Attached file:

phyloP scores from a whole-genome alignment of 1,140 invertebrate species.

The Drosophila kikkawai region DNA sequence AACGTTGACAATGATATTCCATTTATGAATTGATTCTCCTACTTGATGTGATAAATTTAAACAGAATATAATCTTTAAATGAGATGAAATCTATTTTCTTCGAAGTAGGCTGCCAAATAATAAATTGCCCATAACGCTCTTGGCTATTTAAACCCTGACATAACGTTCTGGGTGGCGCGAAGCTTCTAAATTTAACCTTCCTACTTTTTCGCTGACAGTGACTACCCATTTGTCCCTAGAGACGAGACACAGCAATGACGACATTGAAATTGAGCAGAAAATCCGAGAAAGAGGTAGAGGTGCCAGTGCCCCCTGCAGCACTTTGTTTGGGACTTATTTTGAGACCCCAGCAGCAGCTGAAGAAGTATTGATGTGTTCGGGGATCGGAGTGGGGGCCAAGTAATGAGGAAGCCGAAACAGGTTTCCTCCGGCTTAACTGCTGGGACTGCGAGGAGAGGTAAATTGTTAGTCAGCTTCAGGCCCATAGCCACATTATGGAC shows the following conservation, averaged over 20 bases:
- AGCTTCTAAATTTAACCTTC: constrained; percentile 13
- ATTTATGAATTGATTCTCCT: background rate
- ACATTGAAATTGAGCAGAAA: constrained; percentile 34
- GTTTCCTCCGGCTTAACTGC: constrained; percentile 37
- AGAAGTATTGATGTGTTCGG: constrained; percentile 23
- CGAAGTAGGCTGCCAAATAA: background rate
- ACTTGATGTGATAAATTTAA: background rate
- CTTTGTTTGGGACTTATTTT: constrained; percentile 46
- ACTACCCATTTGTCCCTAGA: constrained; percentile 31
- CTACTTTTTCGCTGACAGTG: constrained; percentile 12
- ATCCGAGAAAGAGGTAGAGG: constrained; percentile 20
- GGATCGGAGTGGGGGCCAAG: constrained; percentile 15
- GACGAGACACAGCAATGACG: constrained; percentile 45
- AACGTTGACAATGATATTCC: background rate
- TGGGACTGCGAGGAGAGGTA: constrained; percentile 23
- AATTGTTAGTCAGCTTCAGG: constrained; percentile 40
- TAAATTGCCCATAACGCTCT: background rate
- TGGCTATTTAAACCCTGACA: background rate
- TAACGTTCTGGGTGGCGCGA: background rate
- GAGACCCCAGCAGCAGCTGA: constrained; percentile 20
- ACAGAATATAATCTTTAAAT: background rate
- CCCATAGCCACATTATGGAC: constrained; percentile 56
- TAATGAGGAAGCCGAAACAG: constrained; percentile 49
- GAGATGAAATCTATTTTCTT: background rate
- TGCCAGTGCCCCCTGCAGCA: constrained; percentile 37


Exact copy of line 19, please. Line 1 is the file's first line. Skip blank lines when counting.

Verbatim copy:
- TAAATTGCCCATAACGCTCT: background rate